Qatar is among the least friendly places for expats in the world, according to a new report that assessed the quality of life for people living and working away from their home countries.
According to the newly released Expat Insider Survey 2014, Qatar ranked 58th out of 61 nations. It scored just above the bottom three countries: Greece, Saudi Arabia and Kuwait.
The report states that the latter two Gulf nations fared poorly in large part due to a lack of leisure activities and because expats had difficulty settling in there.
The top countries to live for expats, according to Internations, which ran the survey, included Ecuador, Luxembourg and Mexico.
The report surveyed more than 13,000 expats from 169 countries this past June, basing its rankings on factors such as personal finance, friendliness, family life and work-life balance.
Good medical care, a feeling of personal safety due to political stability and Qatar’s strong economy bolstered expats’ opinions of living in the country.
But a lack of education options, the desert climate and a rising cost of living were listed as significant challenges that brought Qatar’s ranking down.
Another factor that strongly affected Qatar’s ranking of how difficult expats find it to feel at home in this country.
Some 45 percent of Qatar residents surveyed said it was challenging to make friends with locals, compared to 51 percent in Kuwait and 37 percent in Saudi Arabia. Expats in Oman (21 percent) and Bahrain (19 percent) appeared to have a much easier time.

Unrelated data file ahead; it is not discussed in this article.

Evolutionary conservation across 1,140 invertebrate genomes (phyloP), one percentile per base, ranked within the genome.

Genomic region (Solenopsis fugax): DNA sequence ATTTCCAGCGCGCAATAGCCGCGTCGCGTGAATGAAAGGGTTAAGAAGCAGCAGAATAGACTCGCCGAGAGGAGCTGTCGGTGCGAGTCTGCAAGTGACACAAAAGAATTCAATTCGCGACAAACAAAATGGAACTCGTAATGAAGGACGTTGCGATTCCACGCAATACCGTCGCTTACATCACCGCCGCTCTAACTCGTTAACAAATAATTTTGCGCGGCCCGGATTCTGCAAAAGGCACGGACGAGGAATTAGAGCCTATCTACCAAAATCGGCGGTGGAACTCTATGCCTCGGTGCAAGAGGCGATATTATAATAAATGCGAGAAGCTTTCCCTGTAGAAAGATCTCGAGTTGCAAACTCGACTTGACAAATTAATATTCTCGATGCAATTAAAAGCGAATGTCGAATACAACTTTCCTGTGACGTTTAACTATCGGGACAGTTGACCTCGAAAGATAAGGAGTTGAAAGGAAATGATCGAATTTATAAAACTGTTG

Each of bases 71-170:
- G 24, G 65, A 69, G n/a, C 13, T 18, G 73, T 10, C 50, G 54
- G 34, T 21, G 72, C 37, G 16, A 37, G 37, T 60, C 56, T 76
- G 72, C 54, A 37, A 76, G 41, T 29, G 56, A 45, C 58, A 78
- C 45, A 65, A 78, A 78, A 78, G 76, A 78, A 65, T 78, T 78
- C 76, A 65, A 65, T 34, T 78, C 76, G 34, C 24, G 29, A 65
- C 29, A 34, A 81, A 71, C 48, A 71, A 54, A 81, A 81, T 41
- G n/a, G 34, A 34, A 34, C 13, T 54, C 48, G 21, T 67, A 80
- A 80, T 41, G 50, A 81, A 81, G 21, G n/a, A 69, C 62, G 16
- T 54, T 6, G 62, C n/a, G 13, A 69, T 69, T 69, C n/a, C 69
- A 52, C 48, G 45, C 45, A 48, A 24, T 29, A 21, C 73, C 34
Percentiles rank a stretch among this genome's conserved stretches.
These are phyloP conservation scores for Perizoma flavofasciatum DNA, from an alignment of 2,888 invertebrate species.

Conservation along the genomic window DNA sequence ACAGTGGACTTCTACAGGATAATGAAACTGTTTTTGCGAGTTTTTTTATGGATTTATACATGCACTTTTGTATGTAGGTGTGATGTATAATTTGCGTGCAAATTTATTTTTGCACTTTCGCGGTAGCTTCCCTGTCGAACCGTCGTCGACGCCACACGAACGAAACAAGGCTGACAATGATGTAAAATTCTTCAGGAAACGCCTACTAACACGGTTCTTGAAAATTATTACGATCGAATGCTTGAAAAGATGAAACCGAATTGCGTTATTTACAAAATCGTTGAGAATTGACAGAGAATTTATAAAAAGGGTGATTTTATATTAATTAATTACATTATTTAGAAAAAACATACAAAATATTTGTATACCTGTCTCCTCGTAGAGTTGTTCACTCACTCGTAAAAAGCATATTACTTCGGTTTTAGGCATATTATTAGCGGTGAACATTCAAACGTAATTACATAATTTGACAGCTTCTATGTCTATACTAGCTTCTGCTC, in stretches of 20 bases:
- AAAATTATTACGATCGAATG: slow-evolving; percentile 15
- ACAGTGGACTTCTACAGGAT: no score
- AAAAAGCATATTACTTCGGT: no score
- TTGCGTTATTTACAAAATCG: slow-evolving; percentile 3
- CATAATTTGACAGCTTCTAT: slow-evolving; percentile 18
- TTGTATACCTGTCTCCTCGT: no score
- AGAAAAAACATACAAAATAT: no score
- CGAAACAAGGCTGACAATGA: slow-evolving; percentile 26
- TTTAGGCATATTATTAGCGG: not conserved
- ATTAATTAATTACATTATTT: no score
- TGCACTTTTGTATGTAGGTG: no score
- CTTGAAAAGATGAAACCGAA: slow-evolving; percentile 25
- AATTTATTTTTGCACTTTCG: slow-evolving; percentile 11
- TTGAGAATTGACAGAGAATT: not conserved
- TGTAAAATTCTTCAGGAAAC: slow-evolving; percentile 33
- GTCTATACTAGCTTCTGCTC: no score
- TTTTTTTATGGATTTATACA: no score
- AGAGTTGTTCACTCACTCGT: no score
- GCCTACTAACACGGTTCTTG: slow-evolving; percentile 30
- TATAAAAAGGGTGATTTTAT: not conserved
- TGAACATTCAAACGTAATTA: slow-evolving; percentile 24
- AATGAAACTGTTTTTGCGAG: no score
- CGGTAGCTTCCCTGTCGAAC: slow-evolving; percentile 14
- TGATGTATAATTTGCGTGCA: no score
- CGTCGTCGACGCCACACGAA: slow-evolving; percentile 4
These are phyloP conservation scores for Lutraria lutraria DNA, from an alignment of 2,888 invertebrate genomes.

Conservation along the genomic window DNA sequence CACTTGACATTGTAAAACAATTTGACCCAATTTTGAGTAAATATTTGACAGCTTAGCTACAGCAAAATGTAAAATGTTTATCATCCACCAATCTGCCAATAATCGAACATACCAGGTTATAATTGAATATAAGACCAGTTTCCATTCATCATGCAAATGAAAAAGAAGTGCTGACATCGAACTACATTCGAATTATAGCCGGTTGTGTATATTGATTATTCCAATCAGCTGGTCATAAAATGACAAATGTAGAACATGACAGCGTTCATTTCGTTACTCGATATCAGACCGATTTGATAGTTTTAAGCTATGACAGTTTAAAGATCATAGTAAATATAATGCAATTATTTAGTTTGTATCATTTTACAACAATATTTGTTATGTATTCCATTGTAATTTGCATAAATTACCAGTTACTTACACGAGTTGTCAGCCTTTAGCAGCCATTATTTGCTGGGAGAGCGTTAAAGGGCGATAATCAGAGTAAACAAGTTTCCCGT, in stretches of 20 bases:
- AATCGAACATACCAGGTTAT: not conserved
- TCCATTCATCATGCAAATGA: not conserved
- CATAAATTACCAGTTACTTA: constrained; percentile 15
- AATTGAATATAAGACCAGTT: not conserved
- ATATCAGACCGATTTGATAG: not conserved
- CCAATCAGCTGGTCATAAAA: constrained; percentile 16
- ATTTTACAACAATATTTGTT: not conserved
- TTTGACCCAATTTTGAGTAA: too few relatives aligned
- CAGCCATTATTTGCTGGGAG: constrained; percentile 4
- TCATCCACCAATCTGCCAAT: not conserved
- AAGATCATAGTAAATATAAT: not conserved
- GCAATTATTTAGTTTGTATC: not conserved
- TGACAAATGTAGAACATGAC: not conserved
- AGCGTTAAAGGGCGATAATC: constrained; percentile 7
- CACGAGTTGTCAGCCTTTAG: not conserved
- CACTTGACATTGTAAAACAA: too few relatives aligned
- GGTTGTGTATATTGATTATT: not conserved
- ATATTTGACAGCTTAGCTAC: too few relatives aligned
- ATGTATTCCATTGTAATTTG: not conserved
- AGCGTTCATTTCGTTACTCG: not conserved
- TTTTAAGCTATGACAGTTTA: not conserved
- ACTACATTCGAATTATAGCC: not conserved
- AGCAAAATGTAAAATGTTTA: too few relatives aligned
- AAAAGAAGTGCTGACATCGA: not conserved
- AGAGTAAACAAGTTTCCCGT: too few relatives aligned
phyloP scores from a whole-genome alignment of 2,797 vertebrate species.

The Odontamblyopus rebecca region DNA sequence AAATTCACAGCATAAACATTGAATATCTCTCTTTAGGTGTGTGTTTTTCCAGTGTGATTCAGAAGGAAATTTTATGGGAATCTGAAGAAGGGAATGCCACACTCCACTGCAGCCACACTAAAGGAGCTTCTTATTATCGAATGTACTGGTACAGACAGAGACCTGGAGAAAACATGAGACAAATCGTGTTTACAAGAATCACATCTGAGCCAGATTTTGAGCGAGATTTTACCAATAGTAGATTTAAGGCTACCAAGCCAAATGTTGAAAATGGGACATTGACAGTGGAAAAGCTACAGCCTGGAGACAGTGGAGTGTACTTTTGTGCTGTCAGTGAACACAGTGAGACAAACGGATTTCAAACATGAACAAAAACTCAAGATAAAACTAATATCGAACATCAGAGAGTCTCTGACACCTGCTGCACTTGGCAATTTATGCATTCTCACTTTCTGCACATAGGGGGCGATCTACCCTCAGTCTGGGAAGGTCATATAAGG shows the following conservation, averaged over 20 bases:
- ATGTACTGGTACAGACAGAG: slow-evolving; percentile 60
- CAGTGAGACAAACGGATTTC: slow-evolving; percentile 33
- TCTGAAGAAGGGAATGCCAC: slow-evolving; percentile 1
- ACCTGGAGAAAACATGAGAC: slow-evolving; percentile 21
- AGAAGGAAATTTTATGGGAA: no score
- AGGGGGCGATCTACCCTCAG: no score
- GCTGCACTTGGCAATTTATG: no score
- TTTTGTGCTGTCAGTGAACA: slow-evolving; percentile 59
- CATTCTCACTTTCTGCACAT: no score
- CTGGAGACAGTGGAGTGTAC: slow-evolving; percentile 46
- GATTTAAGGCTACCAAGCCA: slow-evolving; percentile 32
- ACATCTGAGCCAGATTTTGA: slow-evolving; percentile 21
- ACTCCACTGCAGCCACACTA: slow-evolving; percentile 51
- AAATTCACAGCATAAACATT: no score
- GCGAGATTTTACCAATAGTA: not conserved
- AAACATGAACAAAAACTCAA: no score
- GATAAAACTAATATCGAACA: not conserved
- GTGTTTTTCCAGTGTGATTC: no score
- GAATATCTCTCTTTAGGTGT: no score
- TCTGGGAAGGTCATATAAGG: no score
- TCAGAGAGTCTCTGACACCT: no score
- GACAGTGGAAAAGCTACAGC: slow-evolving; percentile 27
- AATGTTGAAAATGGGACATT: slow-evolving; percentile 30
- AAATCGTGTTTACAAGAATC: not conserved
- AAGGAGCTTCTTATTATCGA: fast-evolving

According to the report, this is likely because of the high expat to local ratio in Qatar and its neighboring countries.
“Even after the initial adjustment period, resident expats seem to struggle at socializing with local residents. Just a third (33%) describe the Qatari friendliness towards foreign residents as good or very good, which could explain why 45% disagree that making local friends is easy; more than double the global average of 22%.”
One silver lining is that only 14 percent of people surveyed here said not knowing the local language (Arabic) posed a problem.
That’s less than three times the global average, with some 45 percent of expats saying not knowing the local language became a challenge for them in their host countries.
Additionally, despite problems with settling in and feeling at home here, some 30 percent of residents surveyed said they relocated to Qatar after actively seeking out job opportunities here – twice the global average.
Work and family
When it comes to working abroad, Qatar ranked 28th out 61 countries. It got high marks – ranking 13th – in terms of job security, but fared lower when it came to work-life balance (43rd) and job and career (51st).
The latter scores were based on length of work week (Qatar’s was 44.8 hours, compared to the 41-hour global average); and job satisfaction, which was low across the Gulf.
Meanwhile, while Qatar was considered a family-friendly country by most expats (63 percent), it ranked last in terms of availability and cost of childcare and education.
Additionally, the top three countries where parents are living without their children are Qatar, the UAE and Saudi Arabia. The report states this is because quite a few of the expats surveyed in these countries were on temporary assignments and did not bring their families with them.
Finally, the report states that 46 percent of expats in Qatar think they are earning a lot
more than they would back home.
Still, expats here complained about rising expenses – particularly in relation to housing.
Due to this, Qatar was ranked 51st out of 61 countries in the survey’s personal finance/cost of living index.
Here’s the full survey: